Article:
The association agreements between the European Union and North Africa, concluded from the end of the 1990s, have encouraged an increase in trade between the two shores of the Mediterranean and an intensification of trade in certain industrial sectors. However, the EU's market share has declined as a result of the growth of emerging countries. New avenues of cooperation with North African countries could strengthen Euro-Mediterranean value chains.

Starting in the late 1990s, the European Union (EU) entered into four association agreements with North African countries – Tunisia in 1998, Morocco in 2000, Egypt in 2004 and Algeria in 2005 – containing provisions for economic, trade and financial cooperation with a view to gradually establishing a Euro-Mediterranean free trade area. The agreements have spurred the growth of trade between northern and southern Mediterranean countries, although EU market share has come under pressure from the rise of emerging countries, especially China and Turkey. Also, the comparative preferences warranted by the agreements have diminished over time, with the EU entering into deeper and more ambitious agreements with other trading partners. Ever since the agreements came into force and owing to the impact of these two trends, North Africa's trade balance with the EU has deteriorated, but to a lesser extent than with the rest of the world.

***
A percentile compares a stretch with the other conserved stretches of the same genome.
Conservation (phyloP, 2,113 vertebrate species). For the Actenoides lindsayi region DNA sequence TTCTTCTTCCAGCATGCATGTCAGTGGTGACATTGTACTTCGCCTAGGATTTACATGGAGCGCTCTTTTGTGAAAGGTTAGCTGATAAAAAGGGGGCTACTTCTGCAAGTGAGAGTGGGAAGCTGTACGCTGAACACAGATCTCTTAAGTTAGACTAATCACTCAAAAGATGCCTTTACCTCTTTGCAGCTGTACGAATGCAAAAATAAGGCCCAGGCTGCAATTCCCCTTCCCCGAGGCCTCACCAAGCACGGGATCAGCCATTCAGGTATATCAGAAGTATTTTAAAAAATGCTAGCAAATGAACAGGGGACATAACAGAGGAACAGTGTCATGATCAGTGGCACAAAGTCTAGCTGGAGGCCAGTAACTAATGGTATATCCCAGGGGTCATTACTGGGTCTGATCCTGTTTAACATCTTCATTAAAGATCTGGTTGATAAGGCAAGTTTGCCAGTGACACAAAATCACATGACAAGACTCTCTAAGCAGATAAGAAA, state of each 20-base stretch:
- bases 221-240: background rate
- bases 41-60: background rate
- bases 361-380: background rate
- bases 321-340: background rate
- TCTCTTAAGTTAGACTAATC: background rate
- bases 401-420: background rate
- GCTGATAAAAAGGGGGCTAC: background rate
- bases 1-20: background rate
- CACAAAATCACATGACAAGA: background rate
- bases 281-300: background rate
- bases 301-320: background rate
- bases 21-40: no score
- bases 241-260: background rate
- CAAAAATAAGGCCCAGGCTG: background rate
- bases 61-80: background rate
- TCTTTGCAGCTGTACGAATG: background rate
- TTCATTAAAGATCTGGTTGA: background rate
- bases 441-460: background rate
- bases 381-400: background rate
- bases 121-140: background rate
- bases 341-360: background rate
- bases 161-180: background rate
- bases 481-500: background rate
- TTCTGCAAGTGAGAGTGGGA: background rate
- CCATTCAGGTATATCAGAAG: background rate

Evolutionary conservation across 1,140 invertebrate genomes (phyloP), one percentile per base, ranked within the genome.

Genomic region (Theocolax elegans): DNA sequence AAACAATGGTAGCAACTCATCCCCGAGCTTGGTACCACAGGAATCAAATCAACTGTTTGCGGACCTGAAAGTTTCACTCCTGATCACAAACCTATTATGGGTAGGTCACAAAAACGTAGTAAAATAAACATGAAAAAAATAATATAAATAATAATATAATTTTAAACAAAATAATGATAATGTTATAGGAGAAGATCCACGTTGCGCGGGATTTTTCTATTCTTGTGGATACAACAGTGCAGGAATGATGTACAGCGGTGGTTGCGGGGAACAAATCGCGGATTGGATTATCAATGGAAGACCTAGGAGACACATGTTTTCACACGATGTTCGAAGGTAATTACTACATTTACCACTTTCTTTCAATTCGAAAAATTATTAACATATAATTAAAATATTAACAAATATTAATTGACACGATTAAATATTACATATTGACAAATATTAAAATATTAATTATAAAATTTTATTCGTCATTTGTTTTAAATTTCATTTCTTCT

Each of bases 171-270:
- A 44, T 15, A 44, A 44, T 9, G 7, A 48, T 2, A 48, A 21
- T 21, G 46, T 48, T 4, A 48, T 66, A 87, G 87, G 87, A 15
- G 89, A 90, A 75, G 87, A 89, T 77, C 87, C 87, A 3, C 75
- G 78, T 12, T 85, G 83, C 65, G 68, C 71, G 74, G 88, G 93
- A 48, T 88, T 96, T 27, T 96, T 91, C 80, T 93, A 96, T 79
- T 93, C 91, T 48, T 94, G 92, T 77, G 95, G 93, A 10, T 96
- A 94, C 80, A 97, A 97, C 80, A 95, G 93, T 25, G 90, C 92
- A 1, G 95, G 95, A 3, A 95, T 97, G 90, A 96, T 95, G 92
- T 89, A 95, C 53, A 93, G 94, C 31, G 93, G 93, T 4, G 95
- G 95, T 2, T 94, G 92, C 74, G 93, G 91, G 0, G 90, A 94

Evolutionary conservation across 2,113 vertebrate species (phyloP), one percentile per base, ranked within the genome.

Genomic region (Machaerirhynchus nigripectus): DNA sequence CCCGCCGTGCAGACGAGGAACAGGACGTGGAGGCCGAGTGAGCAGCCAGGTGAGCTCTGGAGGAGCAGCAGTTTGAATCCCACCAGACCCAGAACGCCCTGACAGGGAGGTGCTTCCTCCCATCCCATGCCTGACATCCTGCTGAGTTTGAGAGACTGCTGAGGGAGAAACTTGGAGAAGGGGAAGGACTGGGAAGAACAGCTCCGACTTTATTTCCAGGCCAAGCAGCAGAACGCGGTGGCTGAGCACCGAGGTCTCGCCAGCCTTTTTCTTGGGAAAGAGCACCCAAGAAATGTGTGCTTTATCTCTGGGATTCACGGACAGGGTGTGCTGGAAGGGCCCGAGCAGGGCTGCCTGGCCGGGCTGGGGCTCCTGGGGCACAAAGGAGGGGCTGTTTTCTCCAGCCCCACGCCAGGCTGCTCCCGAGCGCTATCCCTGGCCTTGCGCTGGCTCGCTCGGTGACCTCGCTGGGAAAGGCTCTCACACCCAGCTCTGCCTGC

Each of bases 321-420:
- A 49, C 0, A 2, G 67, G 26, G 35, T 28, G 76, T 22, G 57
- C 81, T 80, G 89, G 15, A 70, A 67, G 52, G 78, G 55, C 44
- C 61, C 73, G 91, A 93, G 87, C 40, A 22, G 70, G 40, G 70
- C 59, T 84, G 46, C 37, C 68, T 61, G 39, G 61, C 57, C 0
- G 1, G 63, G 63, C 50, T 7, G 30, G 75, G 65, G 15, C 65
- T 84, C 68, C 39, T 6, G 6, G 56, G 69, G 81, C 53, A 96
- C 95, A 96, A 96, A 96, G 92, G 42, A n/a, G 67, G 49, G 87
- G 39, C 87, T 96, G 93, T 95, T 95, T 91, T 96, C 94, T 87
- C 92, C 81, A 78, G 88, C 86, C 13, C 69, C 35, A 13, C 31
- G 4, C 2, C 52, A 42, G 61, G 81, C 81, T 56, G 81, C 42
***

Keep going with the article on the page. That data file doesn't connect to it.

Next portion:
As the association agreements were implemented, trade within a number of industrial sectors rose, aiding the development of Euro-Mediterranean value chains, chiefly in the automotive and aerospace sectors.

The 1995 Barcelona Declaration, which brought about the association agreements, also sought to boost intra-regional trade in North Africa. These countries have, however, made little progress in economic and trade integration.

With negotiations for Deep and Comprehensive Free Trade Agreements (DCFTAs) currently at a standstill, despite the alignment of EU and North African interest in deepening trade relations, the European Commission is exploring a more flexible approach to trade in order to increase business ties with North Africa. One such new cooperation arrangement could involve harmonising regulations governing industrial products in order to create and expand North-South and South-South industrial partnerships in the Mediterranean region.